The third in my series of articles for The Noise.
“Many a sudden change takes place on an unlikely day.” —Old Irish saying
We arrive in Dublin on National Day of the Sunburn, the sun burning bright and strong on the old streets. Blokes with pink faces and red chests strut the wide sidewalks of O’Connell, carrying their shirts in their fists and lopsided grins on their faces. Cleavage is everywhere burning, happily. Hello, St. Patrick. I bring you my fists full of snakes.
My entire family is along for this chapter in my international debacle, taking some type of pilgrimage back to our supposed origins. More accurately, it is to be a two-week drunk, thinly disguised as the last “family vacation”—the gran finale to a string of trips running back into my youth.
We board a bus toward the city centre, with mum navigating. I’m sitting on the upper level of the double-decker, stuck between the ripfire sun and tall windows that don’t open. We’re nearing our destination when the bus runs over an electric hippopotamus, the beast screaming and sparking as it goes under our wheels. The bus driver yanks the bus over to the side of the busy street and we all begin to shuffle toward the exit.
Turns out I’m wrong about the hippo bit. The bus driver has had what I’ll hear him describe as “a bit of a smack,” which, turns out, is Irish for “my bus has nearly ripped another car’s door completely off its hinges.”
“Some genius stopped in the centre lane to let out his girlfriend,” he is going on to explain in a weird, calm voice, the radio pushed to his thin lips, “I had the green and I came up right along it.” Before he describes the rest, I’m already on the sidewalk looking at the girlfriend, who is holding her head in her hands, every part of her body shaking. It was nearly her spine that was bent backwards along with the door of her boyfriend’s good-looking car. No matter, there’s no time for us to stand around, a quartet of tourists gawking at a “bit of a smack.”
There are things to do, such as completing the final steps of the long pilgrimage. We’re only a few kilometers from St. James’ Gate, famous for housing the lead brewery of Guinness & Co.
Holland is to pot what Ireland is to stout. The Guinness Storehouse is by all accounts the largest single tourist attraction in the entire nation. The 1000+ year-old Christian manuscript known as the Book of Kells, housed at Trinity College? A distant second. An island famous for its drunks attracts drunks for tourists. At the very end of the brewery tour, they offer up the obligatory free pint. Unlikely that a free baptism or pint of holy water is offered after the Book of Keels tour.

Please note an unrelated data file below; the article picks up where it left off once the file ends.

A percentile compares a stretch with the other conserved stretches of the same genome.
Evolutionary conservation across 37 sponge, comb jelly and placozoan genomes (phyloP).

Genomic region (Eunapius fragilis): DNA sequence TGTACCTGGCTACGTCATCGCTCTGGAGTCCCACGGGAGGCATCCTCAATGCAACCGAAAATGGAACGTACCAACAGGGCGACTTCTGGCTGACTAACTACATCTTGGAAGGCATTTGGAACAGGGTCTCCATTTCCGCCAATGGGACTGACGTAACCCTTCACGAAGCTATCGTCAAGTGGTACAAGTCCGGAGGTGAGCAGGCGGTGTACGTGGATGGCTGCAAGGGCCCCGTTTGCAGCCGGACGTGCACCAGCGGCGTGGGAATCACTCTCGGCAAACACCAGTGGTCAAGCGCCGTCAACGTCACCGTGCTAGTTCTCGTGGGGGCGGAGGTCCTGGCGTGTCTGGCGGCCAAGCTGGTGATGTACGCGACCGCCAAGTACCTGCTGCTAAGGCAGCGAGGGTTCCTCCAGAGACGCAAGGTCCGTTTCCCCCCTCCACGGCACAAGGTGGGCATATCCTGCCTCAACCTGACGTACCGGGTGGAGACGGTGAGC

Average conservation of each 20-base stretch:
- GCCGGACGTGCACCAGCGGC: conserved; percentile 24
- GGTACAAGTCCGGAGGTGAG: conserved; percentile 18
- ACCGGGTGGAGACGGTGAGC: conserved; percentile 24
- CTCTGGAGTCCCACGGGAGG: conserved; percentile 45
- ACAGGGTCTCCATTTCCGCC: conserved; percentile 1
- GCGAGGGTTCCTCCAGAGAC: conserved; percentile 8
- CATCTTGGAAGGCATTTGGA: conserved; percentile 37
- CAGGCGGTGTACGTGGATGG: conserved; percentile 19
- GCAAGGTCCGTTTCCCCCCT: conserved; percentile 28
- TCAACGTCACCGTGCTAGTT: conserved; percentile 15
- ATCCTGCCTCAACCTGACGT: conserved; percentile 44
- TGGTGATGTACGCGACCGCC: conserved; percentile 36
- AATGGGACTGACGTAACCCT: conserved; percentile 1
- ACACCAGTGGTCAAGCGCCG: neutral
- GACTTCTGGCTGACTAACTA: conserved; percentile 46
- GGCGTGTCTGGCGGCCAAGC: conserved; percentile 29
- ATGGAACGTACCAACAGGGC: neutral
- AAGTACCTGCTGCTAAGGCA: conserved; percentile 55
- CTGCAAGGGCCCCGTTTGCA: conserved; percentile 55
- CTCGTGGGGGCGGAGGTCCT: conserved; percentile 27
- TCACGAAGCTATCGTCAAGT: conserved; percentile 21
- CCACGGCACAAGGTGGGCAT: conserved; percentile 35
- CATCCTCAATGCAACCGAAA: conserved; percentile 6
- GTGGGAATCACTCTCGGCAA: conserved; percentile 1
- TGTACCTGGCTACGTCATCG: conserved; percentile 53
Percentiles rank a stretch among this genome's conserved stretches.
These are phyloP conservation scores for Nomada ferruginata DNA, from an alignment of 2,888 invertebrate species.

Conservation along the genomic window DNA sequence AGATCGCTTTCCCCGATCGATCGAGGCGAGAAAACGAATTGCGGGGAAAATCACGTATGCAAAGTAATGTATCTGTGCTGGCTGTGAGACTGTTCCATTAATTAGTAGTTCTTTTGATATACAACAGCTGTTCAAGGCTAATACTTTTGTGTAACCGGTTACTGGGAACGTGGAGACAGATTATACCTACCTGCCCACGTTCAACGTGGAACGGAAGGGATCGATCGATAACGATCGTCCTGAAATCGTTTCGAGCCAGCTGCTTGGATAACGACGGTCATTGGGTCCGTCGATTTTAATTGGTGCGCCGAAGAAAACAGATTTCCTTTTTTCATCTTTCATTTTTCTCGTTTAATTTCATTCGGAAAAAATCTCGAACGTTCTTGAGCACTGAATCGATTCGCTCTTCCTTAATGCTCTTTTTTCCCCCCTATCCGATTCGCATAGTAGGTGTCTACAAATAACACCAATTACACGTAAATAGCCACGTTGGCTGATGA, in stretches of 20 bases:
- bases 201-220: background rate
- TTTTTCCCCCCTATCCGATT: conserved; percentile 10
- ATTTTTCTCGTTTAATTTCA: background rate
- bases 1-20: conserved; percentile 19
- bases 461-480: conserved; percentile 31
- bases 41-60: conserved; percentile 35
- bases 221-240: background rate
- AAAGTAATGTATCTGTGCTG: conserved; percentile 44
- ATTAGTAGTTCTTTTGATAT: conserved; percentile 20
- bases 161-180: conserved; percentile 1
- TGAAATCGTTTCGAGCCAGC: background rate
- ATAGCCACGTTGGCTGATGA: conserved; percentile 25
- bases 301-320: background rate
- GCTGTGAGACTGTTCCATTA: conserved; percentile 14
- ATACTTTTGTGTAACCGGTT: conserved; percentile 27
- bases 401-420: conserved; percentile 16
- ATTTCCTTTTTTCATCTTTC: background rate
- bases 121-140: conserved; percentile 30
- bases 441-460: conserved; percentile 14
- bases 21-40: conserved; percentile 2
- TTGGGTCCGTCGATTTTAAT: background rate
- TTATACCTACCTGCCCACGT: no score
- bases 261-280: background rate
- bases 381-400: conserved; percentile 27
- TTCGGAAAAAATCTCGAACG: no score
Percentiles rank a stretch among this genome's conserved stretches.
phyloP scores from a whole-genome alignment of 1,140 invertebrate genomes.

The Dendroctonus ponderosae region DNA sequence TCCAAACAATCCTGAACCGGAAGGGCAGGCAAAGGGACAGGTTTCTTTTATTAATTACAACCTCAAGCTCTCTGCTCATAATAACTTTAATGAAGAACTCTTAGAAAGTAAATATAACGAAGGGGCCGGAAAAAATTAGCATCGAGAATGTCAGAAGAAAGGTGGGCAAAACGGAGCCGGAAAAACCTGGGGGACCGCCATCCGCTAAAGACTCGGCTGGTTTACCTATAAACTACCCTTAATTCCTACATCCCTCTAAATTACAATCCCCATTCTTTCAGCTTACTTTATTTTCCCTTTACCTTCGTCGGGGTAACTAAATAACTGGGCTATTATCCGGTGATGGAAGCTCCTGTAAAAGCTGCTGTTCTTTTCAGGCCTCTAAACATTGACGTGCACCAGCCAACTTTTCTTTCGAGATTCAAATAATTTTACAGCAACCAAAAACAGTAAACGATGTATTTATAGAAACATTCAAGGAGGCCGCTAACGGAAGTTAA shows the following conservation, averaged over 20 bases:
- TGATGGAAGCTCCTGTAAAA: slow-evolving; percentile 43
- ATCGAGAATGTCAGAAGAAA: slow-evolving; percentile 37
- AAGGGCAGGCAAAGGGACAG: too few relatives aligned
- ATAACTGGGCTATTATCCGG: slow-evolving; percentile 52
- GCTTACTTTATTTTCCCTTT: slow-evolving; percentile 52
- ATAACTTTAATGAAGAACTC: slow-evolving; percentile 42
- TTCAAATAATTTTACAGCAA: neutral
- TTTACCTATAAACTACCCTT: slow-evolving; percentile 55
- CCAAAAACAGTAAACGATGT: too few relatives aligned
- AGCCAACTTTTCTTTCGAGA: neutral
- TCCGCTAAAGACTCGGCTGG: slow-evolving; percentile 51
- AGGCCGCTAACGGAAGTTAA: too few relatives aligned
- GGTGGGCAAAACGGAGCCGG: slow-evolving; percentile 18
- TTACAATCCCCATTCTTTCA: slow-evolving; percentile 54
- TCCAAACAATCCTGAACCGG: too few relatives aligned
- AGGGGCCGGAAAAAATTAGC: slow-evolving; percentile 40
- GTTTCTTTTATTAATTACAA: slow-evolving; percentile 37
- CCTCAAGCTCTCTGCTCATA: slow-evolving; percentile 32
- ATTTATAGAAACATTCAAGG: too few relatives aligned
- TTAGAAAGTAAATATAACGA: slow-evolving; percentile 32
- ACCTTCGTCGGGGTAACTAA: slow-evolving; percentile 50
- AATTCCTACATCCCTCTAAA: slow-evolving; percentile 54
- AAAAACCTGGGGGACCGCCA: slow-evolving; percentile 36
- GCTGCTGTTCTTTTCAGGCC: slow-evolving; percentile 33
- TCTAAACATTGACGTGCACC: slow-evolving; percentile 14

“What would the cat’s son do but kill a mouse?” —Old Irish saying
I am son of The Cat. The Cat, aside from financing this fiasco, has been sticking to a strict diet this week, a diet consisting of three basic elements: some potatoes to eat, a graveyard to gawk at, and a pint to wash it all down. This is not a difficult challenge. These things practically fall into one’s lap on this green island. The Cat is giggling now, sucking down the day’s first helping of the alcoholic black milk, clearly in his element.
We’re at a small pub, crowded around at a smaller table, sunlight pushing through the open door into the dank. The carpet is a dark smear, and the walls recall a friend’s comments about the Copper Queen in Bisbee: “it take a lot of years for tobacco smoke to marinate wood this well.” Nevertheless, smoking in bars and restaurants has been banned in Ireland since 2002. There wasn’t a vote about it, just an overzealous Minister of Health. Nor was there the popular revolt that everyone expected to follow the decision.
We marvel at the menu and its Irish plethora of fried foods and chat up the barkeep as he waits for our pints to settle. “I paid Guinness €15,000 last month, and what did I get for it? Nothin. ‘Kickback’ ain’t the word I’m lookin for, but at least Hinekin passes me a little cap or somethin. Out of every ten pints of stout I sell, nine of ‘em would be Guinness.” For many years, Guinness ran an ad campaign. It was simple. The slogan was “Guinness is good for you.” This was also the era in which pints were prescribed to the sick and to mothers while nursing.
“Never say die, while there’s meat on the shin of a wren.” —A an Irish
Forget shamrocks and leprechauns, there is no more poignant symbol of Ireland today than the cranes that hang over nearly every city. Construction is everywhere, this is an era of progress.
Ireland has been part of the European Union since 1977, and switched to using the Euro currency exclusively in 2002. Today over half of the population is under thirty, and roughly a third of the entire population lives here in Dublin. The youth are obvious. They drip drunk around corners, sunburn on the sidewalks and open their car doors into moving traffic. It’s their time, it’s a hopeful time and they know it.
There are as many people of Irish decent living in the United States today as in Ireland, but the newfound economic progress has even transformed Ireland into a destination for immigrants. Streams of Poles are immigrating to Dublin, seeking the €7.40 minimum wage, or better.
These Irish never say die. Smacks, drunkery and economic prosperity. What more could a country ask for? I’m son of The Cat and I’ve been killing rats since noon. I can’t walk straight. What more could I ask for on my last family vacation?
“To be red haired to better than to be without a head.”